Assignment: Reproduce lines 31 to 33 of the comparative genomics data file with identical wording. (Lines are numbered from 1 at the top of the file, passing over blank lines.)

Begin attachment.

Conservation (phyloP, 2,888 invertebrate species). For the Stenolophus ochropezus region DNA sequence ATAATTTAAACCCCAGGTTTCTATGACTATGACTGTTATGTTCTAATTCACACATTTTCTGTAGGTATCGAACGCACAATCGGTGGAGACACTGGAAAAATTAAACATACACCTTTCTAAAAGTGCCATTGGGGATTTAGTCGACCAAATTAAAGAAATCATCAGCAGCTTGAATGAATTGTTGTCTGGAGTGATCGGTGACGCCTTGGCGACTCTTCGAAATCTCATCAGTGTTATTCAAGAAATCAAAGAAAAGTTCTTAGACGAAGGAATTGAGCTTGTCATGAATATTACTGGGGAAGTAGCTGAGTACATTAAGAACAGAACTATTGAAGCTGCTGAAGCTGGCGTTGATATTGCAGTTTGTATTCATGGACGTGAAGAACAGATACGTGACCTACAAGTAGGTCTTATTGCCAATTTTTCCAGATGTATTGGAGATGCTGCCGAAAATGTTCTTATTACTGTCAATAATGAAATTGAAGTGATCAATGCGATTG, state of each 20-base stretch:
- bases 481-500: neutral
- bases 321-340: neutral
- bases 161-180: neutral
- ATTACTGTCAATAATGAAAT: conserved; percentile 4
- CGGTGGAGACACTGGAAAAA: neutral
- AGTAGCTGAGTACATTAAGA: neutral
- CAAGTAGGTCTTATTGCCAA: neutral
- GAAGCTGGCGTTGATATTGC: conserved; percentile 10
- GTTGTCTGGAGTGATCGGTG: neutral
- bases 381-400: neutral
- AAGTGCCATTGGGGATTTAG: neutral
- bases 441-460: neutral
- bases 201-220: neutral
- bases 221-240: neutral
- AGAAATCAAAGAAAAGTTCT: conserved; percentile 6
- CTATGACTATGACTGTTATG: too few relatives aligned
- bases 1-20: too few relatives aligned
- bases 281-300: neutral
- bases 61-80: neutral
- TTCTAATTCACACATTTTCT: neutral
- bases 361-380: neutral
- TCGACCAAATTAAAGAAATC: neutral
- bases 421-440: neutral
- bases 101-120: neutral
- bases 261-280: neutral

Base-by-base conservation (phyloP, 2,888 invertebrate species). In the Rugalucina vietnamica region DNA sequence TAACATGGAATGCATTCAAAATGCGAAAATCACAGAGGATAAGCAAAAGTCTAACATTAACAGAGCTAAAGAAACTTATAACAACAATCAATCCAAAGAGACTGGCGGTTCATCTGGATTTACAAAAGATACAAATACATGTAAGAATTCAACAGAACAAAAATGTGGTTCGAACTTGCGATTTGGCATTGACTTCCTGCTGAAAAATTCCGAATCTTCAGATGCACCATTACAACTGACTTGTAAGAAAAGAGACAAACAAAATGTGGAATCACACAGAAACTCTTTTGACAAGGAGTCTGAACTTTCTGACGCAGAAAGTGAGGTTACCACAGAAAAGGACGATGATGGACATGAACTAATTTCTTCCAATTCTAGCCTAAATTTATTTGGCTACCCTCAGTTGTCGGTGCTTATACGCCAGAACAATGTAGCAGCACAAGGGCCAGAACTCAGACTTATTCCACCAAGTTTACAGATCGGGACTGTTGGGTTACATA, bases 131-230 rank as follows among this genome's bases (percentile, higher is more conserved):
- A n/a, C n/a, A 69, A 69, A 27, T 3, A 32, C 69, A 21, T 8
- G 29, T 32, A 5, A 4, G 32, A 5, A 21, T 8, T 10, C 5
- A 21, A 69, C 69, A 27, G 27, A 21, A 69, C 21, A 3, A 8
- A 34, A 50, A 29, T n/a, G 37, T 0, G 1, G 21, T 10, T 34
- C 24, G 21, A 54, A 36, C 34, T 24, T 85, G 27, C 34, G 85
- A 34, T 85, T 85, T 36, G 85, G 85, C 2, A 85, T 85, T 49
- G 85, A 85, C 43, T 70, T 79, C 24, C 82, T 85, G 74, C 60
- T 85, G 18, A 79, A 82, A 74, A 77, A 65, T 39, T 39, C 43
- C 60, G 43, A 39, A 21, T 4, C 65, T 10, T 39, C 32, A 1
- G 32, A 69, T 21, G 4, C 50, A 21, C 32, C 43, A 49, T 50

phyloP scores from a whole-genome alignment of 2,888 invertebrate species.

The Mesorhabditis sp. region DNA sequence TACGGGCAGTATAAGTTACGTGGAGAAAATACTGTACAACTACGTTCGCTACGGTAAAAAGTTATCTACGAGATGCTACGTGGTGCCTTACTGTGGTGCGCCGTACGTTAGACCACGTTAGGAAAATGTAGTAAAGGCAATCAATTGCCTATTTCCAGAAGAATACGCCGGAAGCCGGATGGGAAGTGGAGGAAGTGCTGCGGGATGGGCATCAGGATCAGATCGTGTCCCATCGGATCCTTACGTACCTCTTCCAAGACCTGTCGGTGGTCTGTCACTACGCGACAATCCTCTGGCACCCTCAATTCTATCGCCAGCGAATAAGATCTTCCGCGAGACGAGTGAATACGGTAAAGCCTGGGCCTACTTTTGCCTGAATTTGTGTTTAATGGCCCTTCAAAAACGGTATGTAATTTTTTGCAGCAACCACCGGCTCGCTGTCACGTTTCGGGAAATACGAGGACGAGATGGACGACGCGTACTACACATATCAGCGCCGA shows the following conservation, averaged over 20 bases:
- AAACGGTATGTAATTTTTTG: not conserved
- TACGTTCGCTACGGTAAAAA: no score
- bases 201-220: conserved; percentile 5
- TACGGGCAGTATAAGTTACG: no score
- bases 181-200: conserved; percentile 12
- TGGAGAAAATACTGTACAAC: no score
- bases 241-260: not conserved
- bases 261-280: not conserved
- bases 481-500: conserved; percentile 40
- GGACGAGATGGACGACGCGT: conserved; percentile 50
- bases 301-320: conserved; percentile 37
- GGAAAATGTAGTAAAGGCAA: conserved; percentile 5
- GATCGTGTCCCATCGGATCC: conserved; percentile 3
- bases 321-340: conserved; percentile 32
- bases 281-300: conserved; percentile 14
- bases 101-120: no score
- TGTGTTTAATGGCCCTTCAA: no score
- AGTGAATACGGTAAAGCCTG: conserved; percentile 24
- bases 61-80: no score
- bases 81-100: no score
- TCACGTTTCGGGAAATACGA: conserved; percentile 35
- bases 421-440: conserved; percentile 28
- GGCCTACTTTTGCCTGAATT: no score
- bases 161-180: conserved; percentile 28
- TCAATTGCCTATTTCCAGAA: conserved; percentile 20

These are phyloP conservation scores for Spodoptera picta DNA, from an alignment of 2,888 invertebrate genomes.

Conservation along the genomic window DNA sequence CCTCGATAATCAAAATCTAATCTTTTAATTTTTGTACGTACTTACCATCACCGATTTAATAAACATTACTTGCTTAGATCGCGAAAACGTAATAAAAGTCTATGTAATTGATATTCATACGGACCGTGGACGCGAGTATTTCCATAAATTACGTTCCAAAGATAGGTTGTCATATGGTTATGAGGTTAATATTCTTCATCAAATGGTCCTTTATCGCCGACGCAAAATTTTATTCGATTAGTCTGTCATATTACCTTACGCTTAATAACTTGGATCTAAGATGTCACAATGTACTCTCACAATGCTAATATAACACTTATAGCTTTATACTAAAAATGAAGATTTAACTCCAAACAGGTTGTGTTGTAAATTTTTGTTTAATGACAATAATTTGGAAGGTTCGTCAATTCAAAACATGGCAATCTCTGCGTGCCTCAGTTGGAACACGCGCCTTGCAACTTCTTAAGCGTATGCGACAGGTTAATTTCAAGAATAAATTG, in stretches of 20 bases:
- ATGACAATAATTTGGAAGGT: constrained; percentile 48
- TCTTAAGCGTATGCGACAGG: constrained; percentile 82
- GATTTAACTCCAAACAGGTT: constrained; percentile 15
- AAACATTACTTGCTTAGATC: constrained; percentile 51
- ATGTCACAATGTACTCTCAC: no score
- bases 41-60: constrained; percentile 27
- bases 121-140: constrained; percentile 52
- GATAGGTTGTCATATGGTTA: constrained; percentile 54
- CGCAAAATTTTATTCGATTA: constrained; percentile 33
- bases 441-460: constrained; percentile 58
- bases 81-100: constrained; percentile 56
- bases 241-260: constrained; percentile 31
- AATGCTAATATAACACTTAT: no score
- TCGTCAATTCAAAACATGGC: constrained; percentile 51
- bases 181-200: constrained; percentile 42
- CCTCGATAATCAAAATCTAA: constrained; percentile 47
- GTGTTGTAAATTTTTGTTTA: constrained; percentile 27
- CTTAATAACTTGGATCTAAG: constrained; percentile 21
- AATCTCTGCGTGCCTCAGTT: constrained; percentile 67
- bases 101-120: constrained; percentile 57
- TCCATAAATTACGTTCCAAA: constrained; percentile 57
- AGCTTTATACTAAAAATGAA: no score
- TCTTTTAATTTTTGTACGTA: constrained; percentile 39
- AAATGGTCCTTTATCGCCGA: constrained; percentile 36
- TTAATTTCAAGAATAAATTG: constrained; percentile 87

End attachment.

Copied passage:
- A 34, A 50, A 29, T n/a, G 37, T 0, G 1, G 21, T 10, T 34
- C 24, G 21, A 54, A 36, C 34, T 24, T 85, G 27, C 34, G 85
- A 34, T 85, T 85, T 36, G 85, G 85, C 2, A 85, T 85, T 49